Pop Culture

Jake Johnson Says Goodbye to 'New Girl,' and Hello to—uh, Hold Please

Jake Johnson is on his way to meet with a studio about potentially starring in a major film role that could take his career to an even greater level than he's already achieved. But don't pop the champagne for him just yet: He's planning to turn down the opportunity. This might not be the head space that you'd expect from someone who's about to be without a regular gig for the first time since 2011. But as Fox's long-running comedy New Girl comes to an end after seven seasons with its series finale on Tuesday, May 15, Johnson claims he's completely content with sitting back and letting his peers go after Hollywood's "golden ring," as he terms it.

Fans who have gotten used to seeing the 39-year-old actor as irascible Nick Miller on their screens may be disheartened to learn that he read a slew of pilot scripts during this recent TV development season, and he turned down all the potential projects. Facing a bonafide transitional phase, Johnson—seen recently in films The Mummy, Jurassic World and Let's Be Cops—catches up with Playboy to discuss why he no longer cares about his legacy, how he and his castmates saved New Girl from cancellation and why he could be completely out of Hollywood in seven years.  

Let’s start with the final season of New Girl, which seemed like it wasn’t going to even happen, right?
We were told towards the end of season six that we were probably not going to come back, and therefore Liz Meriwether, who created our show, said she wouldn’t be satisfied without a finale feeling if we didn’t come back. So that’s why the end of season six felt like it could have been a finale with, you know—Nick and Jess kiss, and story lines get resolved. That was just in preparation if we didn’t get picked up.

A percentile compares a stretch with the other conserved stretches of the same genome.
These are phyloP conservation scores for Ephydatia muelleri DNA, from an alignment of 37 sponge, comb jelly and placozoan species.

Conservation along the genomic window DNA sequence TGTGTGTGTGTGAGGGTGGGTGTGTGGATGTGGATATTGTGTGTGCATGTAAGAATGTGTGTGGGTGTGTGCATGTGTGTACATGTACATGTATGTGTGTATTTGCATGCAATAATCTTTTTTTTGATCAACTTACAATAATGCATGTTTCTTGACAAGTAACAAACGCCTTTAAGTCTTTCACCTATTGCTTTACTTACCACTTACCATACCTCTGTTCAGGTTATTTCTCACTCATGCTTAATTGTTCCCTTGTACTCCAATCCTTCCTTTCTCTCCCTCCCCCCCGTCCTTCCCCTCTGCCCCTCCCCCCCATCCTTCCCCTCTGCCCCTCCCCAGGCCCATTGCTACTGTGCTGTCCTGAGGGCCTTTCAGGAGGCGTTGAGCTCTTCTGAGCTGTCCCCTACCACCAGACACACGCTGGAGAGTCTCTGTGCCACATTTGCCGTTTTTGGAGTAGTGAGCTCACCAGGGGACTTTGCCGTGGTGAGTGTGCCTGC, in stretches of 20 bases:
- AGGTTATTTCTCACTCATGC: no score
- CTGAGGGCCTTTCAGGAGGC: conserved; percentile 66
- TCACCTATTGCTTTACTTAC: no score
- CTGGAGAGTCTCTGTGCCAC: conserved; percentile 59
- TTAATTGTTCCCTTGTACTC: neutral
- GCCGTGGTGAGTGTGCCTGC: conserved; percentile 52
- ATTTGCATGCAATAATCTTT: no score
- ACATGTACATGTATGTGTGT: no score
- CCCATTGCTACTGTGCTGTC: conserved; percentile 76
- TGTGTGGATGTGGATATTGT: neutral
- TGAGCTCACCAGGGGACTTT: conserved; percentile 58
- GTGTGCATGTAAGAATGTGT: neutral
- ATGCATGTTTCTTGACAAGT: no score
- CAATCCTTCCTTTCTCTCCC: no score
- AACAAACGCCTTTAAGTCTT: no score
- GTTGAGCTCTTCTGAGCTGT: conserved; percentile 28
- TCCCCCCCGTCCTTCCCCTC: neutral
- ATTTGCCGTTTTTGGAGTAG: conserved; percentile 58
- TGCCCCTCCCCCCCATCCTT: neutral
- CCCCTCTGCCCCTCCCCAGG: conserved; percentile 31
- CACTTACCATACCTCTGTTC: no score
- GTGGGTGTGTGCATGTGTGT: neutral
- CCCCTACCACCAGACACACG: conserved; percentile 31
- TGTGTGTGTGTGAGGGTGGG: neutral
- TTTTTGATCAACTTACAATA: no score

Why did it seem like you weren’t going to get picked up?
Because we didn’t get big enough ratings. Our fan base—which we have a wildly loyal, awesome fan base—are younger and watch things on Netflix. So very few of our core fan base are watching New Girl Tuesdays at 9 o’clock. A major network needs you to be watching it when it’s live. Those people don’t care about it while it’s coming out live. Our fan base wants to watch New Girl when they want to watch it. Now, they’ll end up seeing it, but they might binge it all in a night and go through season four in a weird 15 hours of your life. Which, for me, I don’t care at all—I get it. I think that’s just way less sexy for Fox, and that’s why we were told we didn’t have the ratings. That’s why they ended up canceling us in the end. Creatively, New Girl didn’t decide we’d had enough. 
This pilot season, I read a lot of great TV shows, and I got close, but I couldn’t say yes to anything because I don’t know if I want to be doing this when I’m 46.
And so you pushed back.
They said the show’s going to end, and a few of us on the creative side asked [Fox co-chairs] Dana Walden and Gary Newman if we could at least finish it off in a way that felt satisfying to the fan base because I have sensed there’s a really strong group of people who’s been loyal to the show, and I didn’t want them to feel like, "I’d spent all these years watching these characters, and then it just got ripped away." So to Dana Walden and Gary Newman’s credit at Fox, they offered us eight more [episodes], which is a really odd number. They were ready to be done with it, but they said, "If you guys care about it and want the fans to have it, we don’t want the fans to be disappointed either." So they gave us eight more with the intent [of], "Finish it."
How do you keep excitement for a show for seven years?
It’s a good question. For me, the way that I, and the way that we as a cast, kept it fun, was to make my fellow cast members laugh. Truly. Like, if I’m doing a scene, and it feels like a scene we’ve kind of done before—where, like, Schmidt wants Nick to wear tighter pants, and Nick doesn’t want to. When Max and I read that, we both feel like we’ve done this bit, so where it would get fun is if I can improvise something new to make Max laugh. And if Max does something that makes me laugh and makes me break, it just feels fun and exciting.